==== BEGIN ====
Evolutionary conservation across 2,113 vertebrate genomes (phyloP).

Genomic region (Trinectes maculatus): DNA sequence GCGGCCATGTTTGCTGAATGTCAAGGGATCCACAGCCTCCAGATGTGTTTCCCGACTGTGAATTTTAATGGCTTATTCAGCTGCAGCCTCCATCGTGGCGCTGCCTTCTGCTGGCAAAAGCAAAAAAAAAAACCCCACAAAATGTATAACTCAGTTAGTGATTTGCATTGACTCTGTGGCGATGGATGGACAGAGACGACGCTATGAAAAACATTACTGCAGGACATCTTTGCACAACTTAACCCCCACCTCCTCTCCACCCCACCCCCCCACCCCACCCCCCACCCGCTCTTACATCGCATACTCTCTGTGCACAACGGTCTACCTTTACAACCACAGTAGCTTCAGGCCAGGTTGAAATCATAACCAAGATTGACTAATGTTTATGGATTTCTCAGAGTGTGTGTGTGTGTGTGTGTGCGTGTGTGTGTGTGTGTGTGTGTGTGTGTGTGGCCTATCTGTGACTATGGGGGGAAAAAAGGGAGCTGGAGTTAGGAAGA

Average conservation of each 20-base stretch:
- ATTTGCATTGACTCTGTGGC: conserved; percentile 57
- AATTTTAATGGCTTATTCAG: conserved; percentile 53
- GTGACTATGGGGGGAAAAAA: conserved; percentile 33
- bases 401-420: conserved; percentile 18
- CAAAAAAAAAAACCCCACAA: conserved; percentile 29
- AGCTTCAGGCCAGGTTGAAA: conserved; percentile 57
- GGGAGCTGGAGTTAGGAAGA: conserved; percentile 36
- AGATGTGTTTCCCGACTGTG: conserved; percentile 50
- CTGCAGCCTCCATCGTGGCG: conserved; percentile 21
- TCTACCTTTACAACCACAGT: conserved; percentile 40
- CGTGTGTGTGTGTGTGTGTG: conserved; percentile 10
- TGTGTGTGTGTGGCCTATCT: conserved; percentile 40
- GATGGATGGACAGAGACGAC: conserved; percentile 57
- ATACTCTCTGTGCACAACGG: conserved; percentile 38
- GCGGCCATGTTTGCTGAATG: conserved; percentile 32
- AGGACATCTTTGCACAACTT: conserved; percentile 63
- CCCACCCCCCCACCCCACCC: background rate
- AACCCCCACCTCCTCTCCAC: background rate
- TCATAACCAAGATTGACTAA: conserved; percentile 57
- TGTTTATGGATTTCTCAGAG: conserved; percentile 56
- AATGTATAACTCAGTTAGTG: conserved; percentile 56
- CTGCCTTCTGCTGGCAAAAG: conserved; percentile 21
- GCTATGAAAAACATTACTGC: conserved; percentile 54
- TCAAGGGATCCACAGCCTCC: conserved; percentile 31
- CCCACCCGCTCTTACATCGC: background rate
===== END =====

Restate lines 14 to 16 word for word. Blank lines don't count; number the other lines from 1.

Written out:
- CGTGTGTGTGTGTGTGTGTG: conserved; percentile 10
- TGTGTGTGTGTGGCCTATCT: conserved; percentile 40
- GATGGATGGACAGAGACGAC: conserved; percentile 57